BEIJING – The Chinese government is trying to convince the world that the onus is on the U.S. to resolve trade tensions between the two countries.
As negotiations remain at a standstill, Beijing has yet to confirm whether Chinese President Xi Jinping will meet U.S. President Donald Trump at the G-20 meeting in Japan at the end of this month. Trump on Monday threatened more tariffs on Chinese goods if Xi does not attend.
Representatives from the Chinese side said Thursday they think it's likely that Xi will go to the G-20 meeting.
But in order to reach a trade deal, they emphasize, the U.S. must agree to certain conditions. These include the cancellation of all additional tariffs; following the direction of what was agreed at the G-20 meeting in Argentina last year; and abiding by terms which China considers equal.
"China's position has been very clear and explicit. It is the U.S. who initiated the trade friction," said Liang Ming, director of the Institute of International Trade, a research unit under the Ministry of Commerce. He was speaking in Mandarin via an official translator at a press briefing on Thursday.
"Now I think China has greater confidence than the U.S. At the G-20 we could have talks, but the precondition is that the U.S. shows good faith," Liang said. "If it continues to go backtracking on its own commitments, then we'd rather not have the talks."
Negotiations between the U.S. and China took a turn for the worse last month. Trump increased tariffs on $200 billion worth of goods from China, and his administration put Chinese telecom giant Huawei on an "entity list" that effectively cuts the company off from its U.S. suppliers.
The view of Chinese academics, Liang said, is that China's economy can withstand the pressure of prolonged trade tensions, which they see are at the behest of Trump's presidential campaign efforts.
"We know that starting from the (June) 18th, President Trump will start the new round of general election campaign, and so we think he is also eager to reach a deal," Liang said. "But if we look at the whole situation, China is in no hurry because time is on our side."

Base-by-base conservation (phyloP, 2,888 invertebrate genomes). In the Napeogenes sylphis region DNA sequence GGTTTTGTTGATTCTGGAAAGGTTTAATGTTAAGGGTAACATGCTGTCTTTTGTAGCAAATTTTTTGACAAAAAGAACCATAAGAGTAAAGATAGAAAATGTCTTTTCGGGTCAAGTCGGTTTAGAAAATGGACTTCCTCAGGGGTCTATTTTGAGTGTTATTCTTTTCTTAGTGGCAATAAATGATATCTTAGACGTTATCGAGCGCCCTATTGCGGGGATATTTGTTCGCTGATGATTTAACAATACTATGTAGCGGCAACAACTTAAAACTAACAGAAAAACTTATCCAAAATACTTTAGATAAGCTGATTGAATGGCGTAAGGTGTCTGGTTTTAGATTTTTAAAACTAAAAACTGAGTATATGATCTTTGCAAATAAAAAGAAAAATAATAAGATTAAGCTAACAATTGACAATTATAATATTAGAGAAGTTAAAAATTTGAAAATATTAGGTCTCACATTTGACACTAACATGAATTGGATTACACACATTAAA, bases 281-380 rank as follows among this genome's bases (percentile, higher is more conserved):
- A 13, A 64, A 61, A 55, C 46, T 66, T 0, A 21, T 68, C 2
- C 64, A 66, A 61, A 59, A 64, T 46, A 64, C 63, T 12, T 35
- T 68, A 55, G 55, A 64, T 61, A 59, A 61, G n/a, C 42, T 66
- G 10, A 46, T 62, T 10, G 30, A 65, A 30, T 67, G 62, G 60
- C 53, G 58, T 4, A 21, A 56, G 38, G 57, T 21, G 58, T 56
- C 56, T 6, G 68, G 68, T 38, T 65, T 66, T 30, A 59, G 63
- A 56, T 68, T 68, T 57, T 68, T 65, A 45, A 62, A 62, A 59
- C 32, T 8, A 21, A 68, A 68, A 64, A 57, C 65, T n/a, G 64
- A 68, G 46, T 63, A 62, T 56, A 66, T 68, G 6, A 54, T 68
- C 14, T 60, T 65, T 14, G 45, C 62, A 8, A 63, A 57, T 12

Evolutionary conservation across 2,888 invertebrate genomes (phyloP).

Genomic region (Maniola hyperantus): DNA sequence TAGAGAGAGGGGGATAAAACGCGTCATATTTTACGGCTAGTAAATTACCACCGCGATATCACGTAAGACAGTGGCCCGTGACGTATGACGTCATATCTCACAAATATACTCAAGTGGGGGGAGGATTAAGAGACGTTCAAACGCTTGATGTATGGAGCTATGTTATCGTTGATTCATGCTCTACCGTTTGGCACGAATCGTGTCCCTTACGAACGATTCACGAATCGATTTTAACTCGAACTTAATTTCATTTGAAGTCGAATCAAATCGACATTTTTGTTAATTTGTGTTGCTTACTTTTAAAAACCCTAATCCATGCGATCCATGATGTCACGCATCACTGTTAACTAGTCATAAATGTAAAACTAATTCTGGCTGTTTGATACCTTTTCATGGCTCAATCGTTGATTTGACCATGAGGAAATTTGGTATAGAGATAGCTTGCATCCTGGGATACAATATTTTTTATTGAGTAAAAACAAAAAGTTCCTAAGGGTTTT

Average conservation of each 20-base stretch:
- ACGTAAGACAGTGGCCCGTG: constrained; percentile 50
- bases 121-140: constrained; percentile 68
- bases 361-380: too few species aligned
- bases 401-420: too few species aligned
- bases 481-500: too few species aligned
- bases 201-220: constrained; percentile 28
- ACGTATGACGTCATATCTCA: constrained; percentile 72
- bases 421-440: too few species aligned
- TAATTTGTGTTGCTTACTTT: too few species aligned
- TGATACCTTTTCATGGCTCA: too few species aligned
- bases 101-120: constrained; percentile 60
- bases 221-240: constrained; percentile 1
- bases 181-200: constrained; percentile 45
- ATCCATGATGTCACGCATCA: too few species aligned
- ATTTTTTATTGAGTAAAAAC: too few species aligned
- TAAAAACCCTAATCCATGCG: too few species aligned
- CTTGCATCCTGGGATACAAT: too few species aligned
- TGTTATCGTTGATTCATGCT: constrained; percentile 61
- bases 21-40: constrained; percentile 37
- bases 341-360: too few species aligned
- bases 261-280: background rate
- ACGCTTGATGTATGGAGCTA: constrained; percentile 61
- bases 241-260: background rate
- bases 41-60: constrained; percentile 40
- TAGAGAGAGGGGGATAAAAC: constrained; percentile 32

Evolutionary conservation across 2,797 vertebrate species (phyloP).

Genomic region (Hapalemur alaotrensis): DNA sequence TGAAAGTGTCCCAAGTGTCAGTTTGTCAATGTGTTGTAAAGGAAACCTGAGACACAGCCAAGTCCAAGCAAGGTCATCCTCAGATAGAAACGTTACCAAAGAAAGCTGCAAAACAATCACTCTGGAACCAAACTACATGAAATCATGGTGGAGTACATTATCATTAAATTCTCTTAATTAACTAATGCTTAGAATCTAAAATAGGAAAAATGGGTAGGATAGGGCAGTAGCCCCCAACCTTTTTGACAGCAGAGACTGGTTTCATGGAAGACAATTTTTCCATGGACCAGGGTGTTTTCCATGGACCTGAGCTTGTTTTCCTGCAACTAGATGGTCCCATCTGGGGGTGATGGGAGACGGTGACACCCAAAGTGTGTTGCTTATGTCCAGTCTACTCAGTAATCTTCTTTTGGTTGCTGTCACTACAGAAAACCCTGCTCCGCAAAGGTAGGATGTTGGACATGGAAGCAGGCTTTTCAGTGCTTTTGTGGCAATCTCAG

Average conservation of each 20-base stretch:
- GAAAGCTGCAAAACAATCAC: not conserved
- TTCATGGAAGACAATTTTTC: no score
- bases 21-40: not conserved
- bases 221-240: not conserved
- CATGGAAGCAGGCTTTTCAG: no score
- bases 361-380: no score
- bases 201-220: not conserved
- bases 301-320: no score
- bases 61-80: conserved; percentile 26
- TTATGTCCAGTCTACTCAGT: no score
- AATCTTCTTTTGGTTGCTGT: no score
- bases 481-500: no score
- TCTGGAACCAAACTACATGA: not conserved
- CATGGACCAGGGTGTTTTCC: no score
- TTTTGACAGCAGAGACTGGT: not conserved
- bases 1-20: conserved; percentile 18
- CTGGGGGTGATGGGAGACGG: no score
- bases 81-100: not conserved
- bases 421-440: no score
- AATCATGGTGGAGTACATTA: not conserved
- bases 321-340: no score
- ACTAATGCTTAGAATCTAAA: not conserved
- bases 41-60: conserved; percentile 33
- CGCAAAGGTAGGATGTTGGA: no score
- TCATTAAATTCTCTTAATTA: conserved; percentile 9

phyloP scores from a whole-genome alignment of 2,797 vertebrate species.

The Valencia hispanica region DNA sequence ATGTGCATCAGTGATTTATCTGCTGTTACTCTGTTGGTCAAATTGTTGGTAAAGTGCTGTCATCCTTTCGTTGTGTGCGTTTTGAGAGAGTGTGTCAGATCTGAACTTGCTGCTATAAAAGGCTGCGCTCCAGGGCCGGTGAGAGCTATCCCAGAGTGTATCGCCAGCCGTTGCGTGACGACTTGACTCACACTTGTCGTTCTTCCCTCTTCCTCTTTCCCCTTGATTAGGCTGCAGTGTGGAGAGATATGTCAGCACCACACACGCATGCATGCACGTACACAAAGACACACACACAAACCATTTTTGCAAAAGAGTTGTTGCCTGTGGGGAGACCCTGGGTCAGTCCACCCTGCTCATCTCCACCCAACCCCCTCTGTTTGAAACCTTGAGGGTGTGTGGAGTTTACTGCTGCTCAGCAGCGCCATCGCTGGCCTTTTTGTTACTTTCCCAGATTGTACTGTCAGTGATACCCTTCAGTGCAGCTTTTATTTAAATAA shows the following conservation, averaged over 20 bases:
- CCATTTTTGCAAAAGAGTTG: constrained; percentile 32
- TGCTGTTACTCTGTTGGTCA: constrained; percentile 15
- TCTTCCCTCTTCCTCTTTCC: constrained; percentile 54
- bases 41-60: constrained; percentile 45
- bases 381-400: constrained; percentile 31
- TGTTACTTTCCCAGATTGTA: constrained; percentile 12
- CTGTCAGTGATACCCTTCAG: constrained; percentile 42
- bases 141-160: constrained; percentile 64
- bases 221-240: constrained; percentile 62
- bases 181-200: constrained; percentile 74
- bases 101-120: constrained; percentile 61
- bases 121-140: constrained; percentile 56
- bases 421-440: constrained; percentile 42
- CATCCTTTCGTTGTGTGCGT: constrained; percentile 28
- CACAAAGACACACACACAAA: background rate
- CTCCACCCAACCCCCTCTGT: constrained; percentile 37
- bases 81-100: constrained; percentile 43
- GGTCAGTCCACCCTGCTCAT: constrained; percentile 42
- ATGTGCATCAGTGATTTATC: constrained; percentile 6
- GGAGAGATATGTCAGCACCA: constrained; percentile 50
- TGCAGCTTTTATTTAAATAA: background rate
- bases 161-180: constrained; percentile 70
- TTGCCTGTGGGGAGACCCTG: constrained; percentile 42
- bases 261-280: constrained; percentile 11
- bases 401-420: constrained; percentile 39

Since then, the Ministry of Commerce's official line has been this: For talks to continue, the U.S. must "adjust its wrong actions" with sincerity.
Liang laid out three points in which the U.S. could show such "sincerity."
Efforts to ensure that Beijing and the Trump administration will adhere to the terms of any trade deal have been a source of uncertainty on both sides. Each country claims the other backtracked on what appeared close to a deal just weeks before talks fell apart.
In early June, China's powerful State Council published a white paper laying the blame on the U.S. for the trade tensions.
Zhu Guangyao, former vice minister of finance and an advisor to the Chinese government on trade, affirmed Thursday that China is waiting for the U.S. to agree to Beijing's terms. He said he expects Xi will attend the G-20 meeting given a previous agreement with Japan. But he emphasized the need for multiple levels of communication and full information for progress toward any kind of deal.
"Since the negotiations are so (serious), both sides are beginning to put their red lines on the table — what we can negotiate, what not," Zhu told CNBC's Eunice Yoon in English. "So people's interests, national sovereignty, national dignity, certainly is the red line. No one can go beyond that."
In a commentary piece published in late May, state news agency Xinhua said that U.S. demands, including restricting the development of China's state-owned enterprises, is an attempt to damage Beijing's "core interests."
Foreign businesses have complained of an unequal playing field with Chinese companies due to government support. In addition, there's poor protection of intellectual property rights and forced technology transfer to China in order to operate there, they say.
Beijing has made some moves to address those issues in the last several months. But for an international community watching the country since it joined the World Trade Organization in 2001, China is still moving too slowly.
As trade tensions escalate, China is increasingly digging in its heels for a longer-term dispute, while trying to keep the door open to the U.S., which has long been the Asian country's largest trade partner.
In a rare public comment on the trade dispute, Xi indicated last week at an economic forum in St. Petersburg, Russia that he would like to maintain a connection with the U.S.
"It's hard to imagine a complete break of the United States from China or of China from the United States," Xi said in Chinese, interpreted into Russian and then translated into English by Reuters.
"We are not interested in this, and our American partners are not interested in this," Xi said. "President Trump is my friend and I am convinced he is also not interested in this."
— CNBC's Eunice Yoon and Reuters contributed to this report.